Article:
Effective properties of interface evolution in a random environment

Lead Research Organisation: Cardiff University
Department Name: Sch of Mathematics

Abstract

This is mathematical research connecting the analysis of partial differential equations (PDEs) and (applied) probability.

The main goal of this project is to derive macroscopic evolution laws for interfaces in heterogeneous, random environments, described on a small scale by nonlinear PDEs with random coefficients. In particular, we want to go beyond classical homogenisation in order to treat systems where a long-range collective behaviour emerges. A key aspect of this project is to establish a new link between analysis and probability, benefitting both fields, by working on problems motivated by applications.

It is motivated by the following situation:

With an interface is associated a scalar quantity called its energy (think e.g. of its area) which it tries to decrease, i.e., it performs a gradient flow. This energy is perturbed through obstacles or impurities on a very small scale, and driven by some large-scale force. The impurities are random, i.e., we have information only on the probability of finding certain impurities in a certain place, not on their precise nature and location.

We are interested in the effective velocity and other qualitative properties of the interface on a large scale, much larger than the scale on which the perturbations vary. On that scale, the perturbations should average out, but the questions is:

What is the effective evolution law on a large scale, and what are the qualitative properties of the interface, e.g. on which scales does it look rough due to all the random heterogeneities? How does all this depend on the law of the impurities?

This is important because we are interested in the reaction of a system on the scale of our everyday life to an input on that scale. E.g. we would like to know how a piece of metal changes shape in a car crash, we are not interested in the position of each single atom, and we wouldn't be able to compute those anyway. But most realistic materials have some random structure on a fine scale.

Planned Impact

Our main beneficiaries are

1. The PDRAs through training at the interface between analysis (partial differential equations) and probability and through the networking opportunities our workshops and network of international collaborators provide.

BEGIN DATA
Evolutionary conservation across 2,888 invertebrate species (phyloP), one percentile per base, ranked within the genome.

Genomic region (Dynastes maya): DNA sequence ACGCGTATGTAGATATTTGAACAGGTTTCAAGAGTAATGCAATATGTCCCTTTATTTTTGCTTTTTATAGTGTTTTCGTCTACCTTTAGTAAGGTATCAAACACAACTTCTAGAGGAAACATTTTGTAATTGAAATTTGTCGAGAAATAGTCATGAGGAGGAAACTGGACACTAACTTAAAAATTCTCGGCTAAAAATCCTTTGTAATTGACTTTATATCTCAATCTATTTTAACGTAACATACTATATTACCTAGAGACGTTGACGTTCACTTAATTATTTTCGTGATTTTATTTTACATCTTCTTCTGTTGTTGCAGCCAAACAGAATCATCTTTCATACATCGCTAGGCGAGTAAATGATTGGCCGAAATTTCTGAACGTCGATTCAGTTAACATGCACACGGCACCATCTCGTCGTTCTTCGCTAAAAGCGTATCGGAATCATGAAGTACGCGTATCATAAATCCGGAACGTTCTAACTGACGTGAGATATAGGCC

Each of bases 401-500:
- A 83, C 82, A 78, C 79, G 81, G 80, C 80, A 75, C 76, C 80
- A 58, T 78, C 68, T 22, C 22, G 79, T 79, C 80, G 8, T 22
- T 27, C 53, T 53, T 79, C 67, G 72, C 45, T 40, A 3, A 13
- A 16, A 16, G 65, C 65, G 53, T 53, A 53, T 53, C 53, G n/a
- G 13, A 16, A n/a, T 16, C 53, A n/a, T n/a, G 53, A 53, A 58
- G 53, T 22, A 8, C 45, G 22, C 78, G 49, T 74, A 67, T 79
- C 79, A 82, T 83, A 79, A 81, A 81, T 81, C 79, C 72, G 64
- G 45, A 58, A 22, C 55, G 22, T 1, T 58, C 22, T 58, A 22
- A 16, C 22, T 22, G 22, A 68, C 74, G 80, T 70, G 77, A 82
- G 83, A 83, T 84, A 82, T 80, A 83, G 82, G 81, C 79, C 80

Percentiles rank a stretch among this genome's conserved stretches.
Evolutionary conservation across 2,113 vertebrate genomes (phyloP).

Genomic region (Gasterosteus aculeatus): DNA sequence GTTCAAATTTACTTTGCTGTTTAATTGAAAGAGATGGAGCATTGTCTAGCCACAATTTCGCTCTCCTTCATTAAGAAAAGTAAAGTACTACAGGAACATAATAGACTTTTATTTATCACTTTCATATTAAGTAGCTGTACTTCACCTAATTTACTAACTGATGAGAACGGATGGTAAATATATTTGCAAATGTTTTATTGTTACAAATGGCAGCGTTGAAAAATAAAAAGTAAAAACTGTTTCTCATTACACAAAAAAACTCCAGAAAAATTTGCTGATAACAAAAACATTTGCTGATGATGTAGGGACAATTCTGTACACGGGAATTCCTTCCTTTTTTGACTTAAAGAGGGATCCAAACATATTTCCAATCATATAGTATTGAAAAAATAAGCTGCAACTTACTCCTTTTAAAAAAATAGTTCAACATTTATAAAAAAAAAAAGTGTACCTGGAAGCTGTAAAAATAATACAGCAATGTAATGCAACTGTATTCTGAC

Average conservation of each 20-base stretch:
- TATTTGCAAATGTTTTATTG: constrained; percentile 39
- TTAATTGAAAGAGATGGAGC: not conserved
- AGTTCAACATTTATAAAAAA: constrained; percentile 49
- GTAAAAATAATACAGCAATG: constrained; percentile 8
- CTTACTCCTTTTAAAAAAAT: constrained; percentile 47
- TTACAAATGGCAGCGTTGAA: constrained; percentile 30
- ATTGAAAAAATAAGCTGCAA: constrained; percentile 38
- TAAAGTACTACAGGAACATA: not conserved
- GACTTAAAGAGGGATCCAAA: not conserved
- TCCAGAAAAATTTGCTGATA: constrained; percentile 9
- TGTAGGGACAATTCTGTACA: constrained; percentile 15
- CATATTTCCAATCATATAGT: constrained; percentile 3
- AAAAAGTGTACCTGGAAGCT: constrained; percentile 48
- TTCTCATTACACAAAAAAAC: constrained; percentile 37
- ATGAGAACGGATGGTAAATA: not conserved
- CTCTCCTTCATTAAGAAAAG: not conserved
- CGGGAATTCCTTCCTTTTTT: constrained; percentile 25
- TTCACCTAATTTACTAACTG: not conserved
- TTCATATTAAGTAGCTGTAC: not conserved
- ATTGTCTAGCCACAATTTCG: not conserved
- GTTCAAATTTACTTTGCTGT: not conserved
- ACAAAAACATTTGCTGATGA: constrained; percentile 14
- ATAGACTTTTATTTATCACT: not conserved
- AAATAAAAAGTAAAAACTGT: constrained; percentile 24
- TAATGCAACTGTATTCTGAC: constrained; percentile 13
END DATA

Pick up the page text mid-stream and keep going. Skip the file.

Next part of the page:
2. The mathematical community through novel results on effective evolution laws and powerful techniques. We will reach out to these beneficiaries through publications both in leading peer-reviewed journals and open-access depositories, moreover we will disseminate our results on international conferences and host two workshops.
3. On a medium-to-long timescale, the applied sciences (physics, engineering, life sciences) will benefit as many important processes (spreading of species, crack propagation, dislocation motion) can be modelled by partial differential equations in a random environment.
A precise understanding of the multi-scale nature of the solutions to such equations is important for creating fast codes for numerical computations. We will reach out to these communities by presenting e.g. at interdisciplinary or engineering conferences and by inviting specialists from those sciences to our final workshop.
4. On a larger timescale, our research will through its impact on applied sciences also benefit the industrial sector, e.g. a better understanding of the connection between microscopic material properties and macroscopic behaviour in engineering will ultimately lead to more powerful tools for designing novel materials.
5. Finally we will reach out to the general public by public lectures, for example explaining and illustrating the connection of scale-bridging and randomness to everyday life.

Publications

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Cesaroni A (2016) Homogenization of a Mean Field Game System in the Small Noise Limit in SIAM Journal on Mathematical Analysis

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Dirr N (2019) Some new results on Lipschitz regularization for parabolic equations in Journal of Evolution Equations

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Embacher P (2018) Computing diffusivities from particle models out of equilibrium. in Proceedings. Mathematical, physical, and engineering sciences

 
Description 1. We have obtained results how stochastic system are connected to macroscopic quantities in two important examples" Nonlinear diffusion equations, which are macroscopical gradient flows, and the Ising model
2. We have obtained new upscaling tools, i.e mathematical methods for rigorously deriving large-scale equations from small-scale equations.
Exploitation Route May be of interest for the physics/engineering communiy
Sectors Other

 
Description Collaboration with group of Pierre Cardaliaguet 
Organisation Paris Dauphine University
Country France 
Sector Academic/University 
PI Contribution Expertise limits for in interacting particle systems, interface evolution models
Collaborator Contribution Expertise in stochastic homogenisation for Hamilton-Jacobi equations
Impact Funding application to Royal Society
Start Year 2016